The Acunas, a rich Argentine family, have the tradition that the daughters have to get married in order, oldest first. When sister #1 gets married, sisters #3 and #4 put pressure on Maria, ... See full summary »
William A. Seiter
Johnny Farrell is a gambling cheat who turns straight to work for an unsettling casino owner Ballin Mundson. But things take a turn for Johnny as his alluring ex-lover appears as Mundson's wife, and Mundson's machinations begin to unravel.
Joe Baron is a cop with money problems who sees them solved when he is assigned a burglary case involving $500.000 missing from a doctor's office safe. Joe and his partner decide to find the missing cash.
An actor, Paul Orman, is accidentally told that his new, custom made tail coat has been cursed and it will bring misfortune to all who wear it. As the 4 succeeding wearers of the coat ... See full summary »
After being criticized by the Citizens' League for his inability to cope with a crime wave, Police Captain Haines orders his men in the Homicide Bureau to clean up all their cases, but ... See full summary »
A married reporter's assignments carry him all over the world, which gives him ample opportunity to put the moves on the local females. He's in Lisbon attempting his latest "conquest" when ... See full summary »
When Steve Emery arrives in Trinidad at the urgent request of his brother, he is stunned to find that his brother has not only been murdered, but that his brother's wife Chris is succumbing to the seduction attempts of the man who quite possibly is the murderer. His feelings are further exacerbated when he discovers that he, too, is becoming strongly attracted to Chris, who is a steamy cabaret singer. She, in turn, is playing off one against the other while betraying the secrets of both men to the police, for whom she is secretly working. Written by
Alfred Jingle and Albert Sanchez Moreno
The song "Rum and Coca Cola" by The Andrews Sisters was originally a calypso song composed and performed by a Trinidad calypso band in the mid-1940s. At that time the American military maintained two bases in Trinidad. The song is about the soldiers from these bases and how a mother and daughter provided "pleasure" for the "Yankee dollar". Actually, if one walked around Port of Spain - Trinidad's capital city - during this period it was a common sight to see American soldiers and sailors with local women at hotels and bars. See more »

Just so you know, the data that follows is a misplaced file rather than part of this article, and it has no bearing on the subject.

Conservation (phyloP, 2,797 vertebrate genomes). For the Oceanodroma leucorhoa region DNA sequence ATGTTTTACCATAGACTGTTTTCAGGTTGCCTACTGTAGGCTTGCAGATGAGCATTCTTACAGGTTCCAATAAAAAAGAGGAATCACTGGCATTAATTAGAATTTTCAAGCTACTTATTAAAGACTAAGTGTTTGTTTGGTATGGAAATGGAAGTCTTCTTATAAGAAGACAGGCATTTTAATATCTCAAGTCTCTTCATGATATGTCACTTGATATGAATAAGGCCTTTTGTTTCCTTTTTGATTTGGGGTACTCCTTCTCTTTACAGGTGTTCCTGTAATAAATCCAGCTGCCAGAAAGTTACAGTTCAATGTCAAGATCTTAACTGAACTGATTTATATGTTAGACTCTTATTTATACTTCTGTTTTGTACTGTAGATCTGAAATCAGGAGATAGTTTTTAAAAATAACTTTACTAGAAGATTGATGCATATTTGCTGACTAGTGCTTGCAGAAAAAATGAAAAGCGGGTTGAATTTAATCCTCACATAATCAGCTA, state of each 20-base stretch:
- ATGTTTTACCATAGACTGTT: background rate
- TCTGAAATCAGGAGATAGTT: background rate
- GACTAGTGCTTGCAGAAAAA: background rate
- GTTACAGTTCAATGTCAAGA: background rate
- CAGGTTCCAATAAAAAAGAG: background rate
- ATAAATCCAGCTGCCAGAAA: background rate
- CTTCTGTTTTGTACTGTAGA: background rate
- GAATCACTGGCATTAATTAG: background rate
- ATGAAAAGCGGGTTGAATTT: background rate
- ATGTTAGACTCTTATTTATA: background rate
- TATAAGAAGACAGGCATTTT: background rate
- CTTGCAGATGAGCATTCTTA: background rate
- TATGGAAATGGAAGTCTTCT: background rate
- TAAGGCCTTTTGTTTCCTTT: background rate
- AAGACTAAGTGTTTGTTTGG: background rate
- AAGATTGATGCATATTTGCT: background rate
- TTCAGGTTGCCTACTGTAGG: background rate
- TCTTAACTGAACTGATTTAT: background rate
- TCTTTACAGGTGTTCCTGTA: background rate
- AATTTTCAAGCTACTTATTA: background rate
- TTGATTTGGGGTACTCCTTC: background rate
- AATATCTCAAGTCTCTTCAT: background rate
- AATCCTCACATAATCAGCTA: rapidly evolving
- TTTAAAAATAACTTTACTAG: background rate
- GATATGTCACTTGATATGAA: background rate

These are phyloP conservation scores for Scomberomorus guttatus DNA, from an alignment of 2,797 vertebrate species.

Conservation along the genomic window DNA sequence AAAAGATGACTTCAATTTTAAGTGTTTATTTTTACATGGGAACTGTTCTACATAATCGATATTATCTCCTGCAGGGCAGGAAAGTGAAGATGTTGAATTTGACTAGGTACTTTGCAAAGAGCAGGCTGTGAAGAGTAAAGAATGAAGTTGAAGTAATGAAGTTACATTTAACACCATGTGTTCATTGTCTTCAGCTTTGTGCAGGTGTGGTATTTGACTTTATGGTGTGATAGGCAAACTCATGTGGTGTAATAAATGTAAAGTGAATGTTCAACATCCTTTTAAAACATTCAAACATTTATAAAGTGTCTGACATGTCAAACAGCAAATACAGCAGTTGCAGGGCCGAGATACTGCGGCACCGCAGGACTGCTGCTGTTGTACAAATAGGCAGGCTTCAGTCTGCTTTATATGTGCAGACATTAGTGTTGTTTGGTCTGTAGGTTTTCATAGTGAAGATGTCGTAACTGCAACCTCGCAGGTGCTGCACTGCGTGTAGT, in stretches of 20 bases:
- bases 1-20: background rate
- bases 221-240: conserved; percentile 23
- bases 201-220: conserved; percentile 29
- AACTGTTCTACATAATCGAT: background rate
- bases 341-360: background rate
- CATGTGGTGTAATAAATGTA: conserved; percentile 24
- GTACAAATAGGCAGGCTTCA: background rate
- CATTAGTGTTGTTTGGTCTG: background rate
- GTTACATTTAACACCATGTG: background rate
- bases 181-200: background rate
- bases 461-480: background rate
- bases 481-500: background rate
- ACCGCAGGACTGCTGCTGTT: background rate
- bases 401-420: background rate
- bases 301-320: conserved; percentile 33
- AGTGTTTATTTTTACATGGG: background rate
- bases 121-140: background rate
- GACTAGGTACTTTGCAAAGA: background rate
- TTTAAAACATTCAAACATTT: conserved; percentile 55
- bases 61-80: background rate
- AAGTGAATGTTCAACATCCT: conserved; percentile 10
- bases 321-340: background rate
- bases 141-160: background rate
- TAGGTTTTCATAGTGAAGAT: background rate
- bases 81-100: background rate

When Chris is searching Max Fabian's guest house, she puts a book with writing on the cover on top her sheer sheath. When they cut to close-up of the book, it has no writing on the cover. See more »
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Everything thrives in the tropics, including gossip. It might be better if I didn't.
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Rita Hayworth And Glenn Ford Can Not Repeat The Success Of "Gilda"
During the time that this 1952 film was being filmed, its star, Rita Hayworth was thinking of terminating her contract with Columbia Pictures. Why didn't she? It would've prevented her from making films like this. This film plays like an obvious attempt to repeat the big box office success of "Gilda", a 1946 Columbia Picture starring Hayworth as she is reteamed with her "Gilda" costar Glenn Ford. The farfetched plot has nightclub singer Hayworth and her brother-in-law (Ford) joining forces to track down her husband's murderer. In the box office results, the film was a disappointment and it eventually inspired longtime Columbia Pictures contract players Hayworth and Ford to pursue film careers as freelances.
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